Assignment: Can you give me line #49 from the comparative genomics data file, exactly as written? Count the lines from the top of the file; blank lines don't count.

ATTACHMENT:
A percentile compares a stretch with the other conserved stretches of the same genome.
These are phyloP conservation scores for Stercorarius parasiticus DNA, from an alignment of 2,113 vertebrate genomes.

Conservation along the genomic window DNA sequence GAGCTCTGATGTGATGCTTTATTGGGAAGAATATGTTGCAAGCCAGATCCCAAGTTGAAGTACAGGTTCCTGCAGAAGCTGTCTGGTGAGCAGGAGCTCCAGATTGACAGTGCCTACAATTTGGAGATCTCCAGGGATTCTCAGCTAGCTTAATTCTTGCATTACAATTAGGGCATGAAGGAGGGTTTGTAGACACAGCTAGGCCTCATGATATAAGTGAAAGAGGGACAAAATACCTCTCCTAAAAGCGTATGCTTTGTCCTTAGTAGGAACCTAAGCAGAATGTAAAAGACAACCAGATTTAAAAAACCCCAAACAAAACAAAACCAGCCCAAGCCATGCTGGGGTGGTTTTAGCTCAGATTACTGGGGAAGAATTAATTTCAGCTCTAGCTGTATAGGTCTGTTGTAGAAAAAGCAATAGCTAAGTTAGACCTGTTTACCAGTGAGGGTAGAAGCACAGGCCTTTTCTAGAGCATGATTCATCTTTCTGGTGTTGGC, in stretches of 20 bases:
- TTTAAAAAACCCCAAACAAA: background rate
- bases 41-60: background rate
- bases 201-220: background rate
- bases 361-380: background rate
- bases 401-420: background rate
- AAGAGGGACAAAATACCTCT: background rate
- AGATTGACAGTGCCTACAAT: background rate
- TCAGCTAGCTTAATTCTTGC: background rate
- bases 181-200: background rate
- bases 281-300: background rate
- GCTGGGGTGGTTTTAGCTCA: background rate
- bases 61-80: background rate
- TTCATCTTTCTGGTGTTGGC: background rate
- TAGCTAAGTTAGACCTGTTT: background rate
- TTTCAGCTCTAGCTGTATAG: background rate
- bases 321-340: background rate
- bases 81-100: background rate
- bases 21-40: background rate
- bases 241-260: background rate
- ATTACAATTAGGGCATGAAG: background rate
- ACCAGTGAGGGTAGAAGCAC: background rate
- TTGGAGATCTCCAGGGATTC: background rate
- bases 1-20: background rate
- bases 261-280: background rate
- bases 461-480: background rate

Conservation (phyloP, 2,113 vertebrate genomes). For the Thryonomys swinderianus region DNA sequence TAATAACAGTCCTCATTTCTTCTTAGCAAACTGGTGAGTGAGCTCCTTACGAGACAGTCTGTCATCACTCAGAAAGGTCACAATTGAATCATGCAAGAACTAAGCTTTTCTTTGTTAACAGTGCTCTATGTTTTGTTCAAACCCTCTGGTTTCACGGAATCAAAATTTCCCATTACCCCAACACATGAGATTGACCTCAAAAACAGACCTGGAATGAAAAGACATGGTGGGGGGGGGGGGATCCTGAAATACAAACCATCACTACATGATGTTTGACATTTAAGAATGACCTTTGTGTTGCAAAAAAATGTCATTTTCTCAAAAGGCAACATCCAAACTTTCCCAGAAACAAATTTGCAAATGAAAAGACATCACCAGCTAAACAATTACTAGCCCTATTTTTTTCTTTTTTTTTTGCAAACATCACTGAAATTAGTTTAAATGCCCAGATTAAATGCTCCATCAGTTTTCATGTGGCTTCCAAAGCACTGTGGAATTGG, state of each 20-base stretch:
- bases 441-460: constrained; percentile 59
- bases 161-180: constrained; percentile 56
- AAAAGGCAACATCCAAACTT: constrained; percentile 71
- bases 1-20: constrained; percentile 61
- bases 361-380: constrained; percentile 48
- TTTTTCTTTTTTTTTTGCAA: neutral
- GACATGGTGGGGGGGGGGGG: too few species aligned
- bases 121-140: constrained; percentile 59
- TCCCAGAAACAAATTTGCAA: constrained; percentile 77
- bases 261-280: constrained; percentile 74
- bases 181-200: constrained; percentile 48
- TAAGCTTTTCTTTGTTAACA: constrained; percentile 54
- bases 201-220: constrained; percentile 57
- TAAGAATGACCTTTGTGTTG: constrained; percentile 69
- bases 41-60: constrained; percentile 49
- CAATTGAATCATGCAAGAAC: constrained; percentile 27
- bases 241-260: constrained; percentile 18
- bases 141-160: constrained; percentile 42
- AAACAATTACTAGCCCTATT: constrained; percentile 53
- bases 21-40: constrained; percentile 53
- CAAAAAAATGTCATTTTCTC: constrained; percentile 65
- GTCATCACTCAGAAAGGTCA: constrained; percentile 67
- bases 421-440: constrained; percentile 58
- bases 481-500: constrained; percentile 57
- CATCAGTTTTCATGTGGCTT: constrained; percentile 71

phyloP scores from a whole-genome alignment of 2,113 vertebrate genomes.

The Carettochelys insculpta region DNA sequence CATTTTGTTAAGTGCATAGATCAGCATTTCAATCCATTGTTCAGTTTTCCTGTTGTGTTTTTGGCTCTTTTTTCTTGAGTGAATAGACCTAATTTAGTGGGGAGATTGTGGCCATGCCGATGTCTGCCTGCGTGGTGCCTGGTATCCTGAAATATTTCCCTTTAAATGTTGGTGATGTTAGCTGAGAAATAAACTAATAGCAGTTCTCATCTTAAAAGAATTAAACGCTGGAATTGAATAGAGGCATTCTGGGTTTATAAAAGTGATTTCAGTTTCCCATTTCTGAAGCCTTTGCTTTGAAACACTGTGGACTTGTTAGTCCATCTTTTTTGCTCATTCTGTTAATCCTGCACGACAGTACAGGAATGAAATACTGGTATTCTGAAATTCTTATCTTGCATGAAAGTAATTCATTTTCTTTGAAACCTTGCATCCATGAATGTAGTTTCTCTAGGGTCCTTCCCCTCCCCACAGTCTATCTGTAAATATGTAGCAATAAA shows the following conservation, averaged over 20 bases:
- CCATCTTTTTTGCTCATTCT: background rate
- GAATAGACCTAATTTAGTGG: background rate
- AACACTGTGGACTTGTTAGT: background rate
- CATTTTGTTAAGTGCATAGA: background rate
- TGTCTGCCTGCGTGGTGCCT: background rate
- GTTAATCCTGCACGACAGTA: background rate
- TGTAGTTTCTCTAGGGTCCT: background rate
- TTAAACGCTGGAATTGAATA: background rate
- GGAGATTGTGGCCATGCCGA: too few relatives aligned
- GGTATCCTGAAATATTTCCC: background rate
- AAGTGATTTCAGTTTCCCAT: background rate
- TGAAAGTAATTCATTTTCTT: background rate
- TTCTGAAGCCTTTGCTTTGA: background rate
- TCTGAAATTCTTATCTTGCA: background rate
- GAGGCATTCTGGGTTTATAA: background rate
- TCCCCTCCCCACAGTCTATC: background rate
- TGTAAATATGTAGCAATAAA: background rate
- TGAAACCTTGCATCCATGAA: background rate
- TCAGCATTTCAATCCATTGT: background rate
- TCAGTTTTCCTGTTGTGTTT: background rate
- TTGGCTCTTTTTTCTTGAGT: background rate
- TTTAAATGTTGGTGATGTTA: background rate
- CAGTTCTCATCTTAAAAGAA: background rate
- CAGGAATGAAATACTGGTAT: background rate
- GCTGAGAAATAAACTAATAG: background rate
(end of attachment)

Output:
- bases 21-40: constrained; percentile 53